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Vampire Weekend, sans comma, gives us pause.

It’s hard to argue with the uber-talented Vampire Weekend, especially since they keep creating such catchy music like their sophomore effort, Contra.

However, we most definitely have a bone to pick about a song that hangs up on a punctuation mark from their self-titled debut album. In marketing communications, the devil is always in the details. And an Oxford Comma is often all that separates clarity from anarchy.

The Oxford Comma, sometimes known as the Serial Comma or the Harvard Comma, is an optional punctuation mark used before the conjunction in a list of three or more. Those, like Vampire Weekend, who express casual disdain for it risk a pile-up whenever there’s a complicated construction.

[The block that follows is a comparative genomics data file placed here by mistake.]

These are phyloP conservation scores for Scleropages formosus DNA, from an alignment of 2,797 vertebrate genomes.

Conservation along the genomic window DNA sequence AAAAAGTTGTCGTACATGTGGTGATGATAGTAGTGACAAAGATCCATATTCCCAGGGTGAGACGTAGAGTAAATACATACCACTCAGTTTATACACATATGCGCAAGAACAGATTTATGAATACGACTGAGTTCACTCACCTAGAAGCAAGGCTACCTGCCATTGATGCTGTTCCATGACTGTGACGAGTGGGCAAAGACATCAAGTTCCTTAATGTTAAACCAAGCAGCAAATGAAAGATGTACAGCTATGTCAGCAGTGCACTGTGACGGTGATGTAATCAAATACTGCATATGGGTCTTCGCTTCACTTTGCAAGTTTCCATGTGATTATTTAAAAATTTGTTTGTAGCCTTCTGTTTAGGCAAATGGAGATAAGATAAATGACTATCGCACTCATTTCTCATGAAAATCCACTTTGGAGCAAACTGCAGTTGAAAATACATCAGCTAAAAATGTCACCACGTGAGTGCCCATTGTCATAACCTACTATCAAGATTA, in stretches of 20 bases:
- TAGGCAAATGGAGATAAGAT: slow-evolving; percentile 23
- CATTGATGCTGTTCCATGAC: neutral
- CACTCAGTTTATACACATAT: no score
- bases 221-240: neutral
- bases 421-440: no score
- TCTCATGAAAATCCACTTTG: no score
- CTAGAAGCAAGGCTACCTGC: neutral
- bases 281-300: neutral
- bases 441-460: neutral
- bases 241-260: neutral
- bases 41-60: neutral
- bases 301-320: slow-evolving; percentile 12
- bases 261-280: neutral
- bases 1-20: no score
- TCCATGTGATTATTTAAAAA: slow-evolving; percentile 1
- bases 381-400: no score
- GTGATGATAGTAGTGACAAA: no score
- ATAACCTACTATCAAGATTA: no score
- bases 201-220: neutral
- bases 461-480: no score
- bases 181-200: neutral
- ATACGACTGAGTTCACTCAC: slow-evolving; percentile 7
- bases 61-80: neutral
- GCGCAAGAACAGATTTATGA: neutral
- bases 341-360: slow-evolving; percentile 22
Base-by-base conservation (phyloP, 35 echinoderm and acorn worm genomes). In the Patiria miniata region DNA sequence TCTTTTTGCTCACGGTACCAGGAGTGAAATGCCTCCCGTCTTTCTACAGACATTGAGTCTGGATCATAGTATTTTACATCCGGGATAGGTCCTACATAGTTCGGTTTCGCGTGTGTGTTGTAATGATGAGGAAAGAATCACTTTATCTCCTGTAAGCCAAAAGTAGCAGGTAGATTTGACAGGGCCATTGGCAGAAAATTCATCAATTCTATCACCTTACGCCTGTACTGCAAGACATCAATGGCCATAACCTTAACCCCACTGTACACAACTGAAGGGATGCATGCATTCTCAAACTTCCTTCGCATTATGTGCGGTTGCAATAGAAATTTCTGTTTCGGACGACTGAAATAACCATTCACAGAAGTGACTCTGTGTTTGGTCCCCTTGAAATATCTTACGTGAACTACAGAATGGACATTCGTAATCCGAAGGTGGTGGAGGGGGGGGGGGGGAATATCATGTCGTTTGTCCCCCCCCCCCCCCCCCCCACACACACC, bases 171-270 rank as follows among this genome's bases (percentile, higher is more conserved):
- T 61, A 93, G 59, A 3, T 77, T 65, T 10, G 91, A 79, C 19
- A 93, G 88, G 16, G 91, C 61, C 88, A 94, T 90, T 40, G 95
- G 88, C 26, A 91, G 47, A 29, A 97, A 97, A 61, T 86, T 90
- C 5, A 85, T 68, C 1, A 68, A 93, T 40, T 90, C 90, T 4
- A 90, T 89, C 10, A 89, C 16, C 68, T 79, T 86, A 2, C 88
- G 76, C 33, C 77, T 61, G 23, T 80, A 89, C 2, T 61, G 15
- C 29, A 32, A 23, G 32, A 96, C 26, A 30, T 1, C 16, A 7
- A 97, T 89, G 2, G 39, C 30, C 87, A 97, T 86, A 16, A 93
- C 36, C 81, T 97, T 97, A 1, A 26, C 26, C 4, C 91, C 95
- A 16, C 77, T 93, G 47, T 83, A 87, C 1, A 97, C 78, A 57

Exhibit A — this sentence about the music industry:

When considering great groups and duos, you need to include Crosby, Stills, Nash, and Young, Simon and Garfunkel, Peter, Paul, and Mary, and Emerson, Lake, and Palmer.

Remove the optional Oxfords and you’ve got:

When considering great groups and duos, you need to include Crosby, Stills, Nash and Young, Simon and Garfunkel, Peter, Paul and Mary and Emerson, Lake and Palmer.

So, while we are all for style, which Vampire Weekend delivers effortlessly, we highly recommend considering a reliable reference guide when producing written communications that you want your audience to read and understand.

The most readable of all reference guides.

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